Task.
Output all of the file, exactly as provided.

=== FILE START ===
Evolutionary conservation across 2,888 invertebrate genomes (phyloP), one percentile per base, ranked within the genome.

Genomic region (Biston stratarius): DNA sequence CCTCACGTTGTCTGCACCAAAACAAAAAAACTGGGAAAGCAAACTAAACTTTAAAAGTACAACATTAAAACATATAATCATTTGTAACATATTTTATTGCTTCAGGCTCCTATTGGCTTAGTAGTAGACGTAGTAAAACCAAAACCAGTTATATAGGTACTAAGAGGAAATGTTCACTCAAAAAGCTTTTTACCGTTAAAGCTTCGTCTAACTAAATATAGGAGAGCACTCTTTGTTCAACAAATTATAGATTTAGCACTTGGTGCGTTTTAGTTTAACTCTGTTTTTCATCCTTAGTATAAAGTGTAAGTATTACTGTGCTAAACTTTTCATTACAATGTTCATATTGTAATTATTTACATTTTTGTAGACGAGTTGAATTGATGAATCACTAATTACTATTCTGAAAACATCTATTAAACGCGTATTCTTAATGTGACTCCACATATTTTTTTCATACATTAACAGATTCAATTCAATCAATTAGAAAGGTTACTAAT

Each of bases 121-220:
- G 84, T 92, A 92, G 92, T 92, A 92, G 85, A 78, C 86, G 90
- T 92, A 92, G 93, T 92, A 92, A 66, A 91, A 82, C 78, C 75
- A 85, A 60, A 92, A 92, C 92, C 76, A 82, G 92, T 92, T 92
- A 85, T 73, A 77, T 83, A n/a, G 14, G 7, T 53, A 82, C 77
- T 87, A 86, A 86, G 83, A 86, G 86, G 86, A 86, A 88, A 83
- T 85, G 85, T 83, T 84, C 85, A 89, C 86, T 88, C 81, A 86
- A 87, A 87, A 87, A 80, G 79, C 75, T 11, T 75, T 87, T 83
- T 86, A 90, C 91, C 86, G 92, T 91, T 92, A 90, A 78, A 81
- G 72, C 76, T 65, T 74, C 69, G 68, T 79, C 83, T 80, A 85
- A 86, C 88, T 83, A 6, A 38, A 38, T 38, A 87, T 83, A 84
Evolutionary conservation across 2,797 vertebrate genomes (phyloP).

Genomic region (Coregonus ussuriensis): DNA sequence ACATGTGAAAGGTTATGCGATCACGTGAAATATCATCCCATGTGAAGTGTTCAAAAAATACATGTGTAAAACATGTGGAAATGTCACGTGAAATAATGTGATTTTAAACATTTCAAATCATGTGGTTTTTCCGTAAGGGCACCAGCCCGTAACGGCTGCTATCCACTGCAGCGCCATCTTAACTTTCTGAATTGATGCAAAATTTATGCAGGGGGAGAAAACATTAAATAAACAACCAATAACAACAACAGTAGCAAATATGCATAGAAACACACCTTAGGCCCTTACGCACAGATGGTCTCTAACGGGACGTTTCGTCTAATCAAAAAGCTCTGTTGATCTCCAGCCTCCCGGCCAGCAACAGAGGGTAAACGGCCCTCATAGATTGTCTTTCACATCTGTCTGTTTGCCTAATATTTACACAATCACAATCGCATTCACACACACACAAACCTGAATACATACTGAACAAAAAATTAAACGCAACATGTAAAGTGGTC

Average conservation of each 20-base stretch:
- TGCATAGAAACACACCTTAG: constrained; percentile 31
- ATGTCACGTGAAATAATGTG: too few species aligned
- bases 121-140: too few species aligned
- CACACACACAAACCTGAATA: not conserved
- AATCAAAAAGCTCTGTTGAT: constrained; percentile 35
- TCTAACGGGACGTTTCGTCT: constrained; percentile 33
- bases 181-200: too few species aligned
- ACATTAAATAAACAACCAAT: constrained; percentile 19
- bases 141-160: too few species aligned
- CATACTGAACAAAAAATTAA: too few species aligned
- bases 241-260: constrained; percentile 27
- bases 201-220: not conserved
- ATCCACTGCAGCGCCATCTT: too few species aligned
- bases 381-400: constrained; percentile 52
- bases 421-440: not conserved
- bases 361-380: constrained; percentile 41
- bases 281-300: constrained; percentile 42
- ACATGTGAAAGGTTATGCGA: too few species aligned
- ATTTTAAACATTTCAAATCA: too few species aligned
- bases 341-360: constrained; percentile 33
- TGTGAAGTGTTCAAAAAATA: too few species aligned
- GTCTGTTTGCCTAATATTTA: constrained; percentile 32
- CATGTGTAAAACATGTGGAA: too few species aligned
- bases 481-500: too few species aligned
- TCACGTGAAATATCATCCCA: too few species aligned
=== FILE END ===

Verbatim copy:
Evolutionary conservation across 2,888 invertebrate genomes (phyloP), one percentile per base, ranked within the genome.

Genomic region (Biston stratarius): DNA sequence CCTCACGTTGTCTGCACCAAAACAAAAAAACTGGGAAAGCAAACTAAACTTTAAAAGTACAACATTAAAACATATAATCATTTGTAACATATTTTATTGCTTCAGGCTCCTATTGGCTTAGTAGTAGACGTAGTAAAACCAAAACCAGTTATATAGGTACTAAGAGGAAATGTTCACTCAAAAAGCTTTTTACCGTTAAAGCTTCGTCTAACTAAATATAGGAGAGCACTCTTTGTTCAACAAATTATAGATTTAGCACTTGGTGCGTTTTAGTTTAACTCTGTTTTTCATCCTTAGTATAAAGTGTAAGTATTACTGTGCTAAACTTTTCATTACAATGTTCATATTGTAATTATTTACATTTTTGTAGACGAGTTGAATTGATGAATCACTAATTACTATTCTGAAAACATCTATTAAACGCGTATTCTTAATGTGACTCCACATATTTTTTTCATACATTAACAGATTCAATTCAATCAATTAGAAAGGTTACTAAT

Each of bases 121-220:
- G 84, T 92, A 92, G 92, T 92, A 92, G 85, A 78, C 86, G 90
- T 92, A 92, G 93, T 92, A 92, A 66, A 91, A 82, C 78, C 75
- A 85, A 60, A 92, A 92, C 92, C 76, A 82, G 92, T 92, T 92
- A 85, T 73, A 77, T 83, A n/a, G 14, G 7, T 53, A 82, C 77
- T 87, A 86, A 86, G 83, A 86, G 86, G 86, A 86, A 88, A 83
- T 85, G 85, T 83, T 84, C 85, A 89, C 86, T 88, C 81, A 86
- A 87, A 87, A 87, A 80, G 79, C 75, T 11, T 75, T 87, T 83
- T 86, A 90, C 91, C 86, G 92, T 91, T 92, A 90, A 78, A 81
- G 72, C 76, T 65, T 74, C 69, G 68, T 79, C 83, T 80, A 85
- A 86, C 88, T 83, A 6, A 38, A 38, T 38, A 87, T 83, A 84
Evolutionary conservation across 2,797 vertebrate genomes (phyloP).

Genomic region (Coregonus ussuriensis): DNA sequence ACATGTGAAAGGTTATGCGATCACGTGAAATATCATCCCATGTGAAGTGTTCAAAAAATACATGTGTAAAACATGTGGAAATGTCACGTGAAATAATGTGATTTTAAACATTTCAAATCATGTGGTTTTTCCGTAAGGGCACCAGCCCGTAACGGCTGCTATCCACTGCAGCGCCATCTTAACTTTCTGAATTGATGCAAAATTTATGCAGGGGGAGAAAACATTAAATAAACAACCAATAACAACAACAGTAGCAAATATGCATAGAAACACACCTTAGGCCCTTACGCACAGATGGTCTCTAACGGGACGTTTCGTCTAATCAAAAAGCTCTGTTGATCTCCAGCCTCCCGGCCAGCAACAGAGGGTAAACGGCCCTCATAGATTGTCTTTCACATCTGTCTGTTTGCCTAATATTTACACAATCACAATCGCATTCACACACACACAAACCTGAATACATACTGAACAAAAAATTAAACGCAACATGTAAAGTGGTC

Average conservation of each 20-base stretch:
- TGCATAGAAACACACCTTAG: constrained; percentile 31
- ATGTCACGTGAAATAATGTG: too few species aligned
- bases 121-140: too few species aligned
- CACACACACAAACCTGAATA: not conserved
- AATCAAAAAGCTCTGTTGAT: constrained; percentile 35
- TCTAACGGGACGTTTCGTCT: constrained; percentile 33
- bases 181-200: too few species aligned
- ACATTAAATAAACAACCAAT: constrained; percentile 19
- bases 141-160: too few species aligned
- CATACTGAACAAAAAATTAA: too few species aligned
- bases 241-260: constrained; percentile 27
- bases 201-220: not conserved
- ATCCACTGCAGCGCCATCTT: too few species aligned
- bases 381-400: constrained; percentile 52
- bases 421-440: not conserved
- bases 361-380: constrained; percentile 41
- bases 281-300: constrained; percentile 42
- ACATGTGAAAGGTTATGCGA: too few species aligned
- ATTTTAAACATTTCAAATCA: too few species aligned
- bases 341-360: constrained; percentile 33
- TGTGAAGTGTTCAAAAAATA: too few species aligned
- GTCTGTTTGCCTAATATTTA: constrained; percentile 32
- CATGTGTAAAACATGTGGAA: too few species aligned
- bases 481-500: too few species aligned
- TCACGTGAAATATCATCCCA: too few species aligned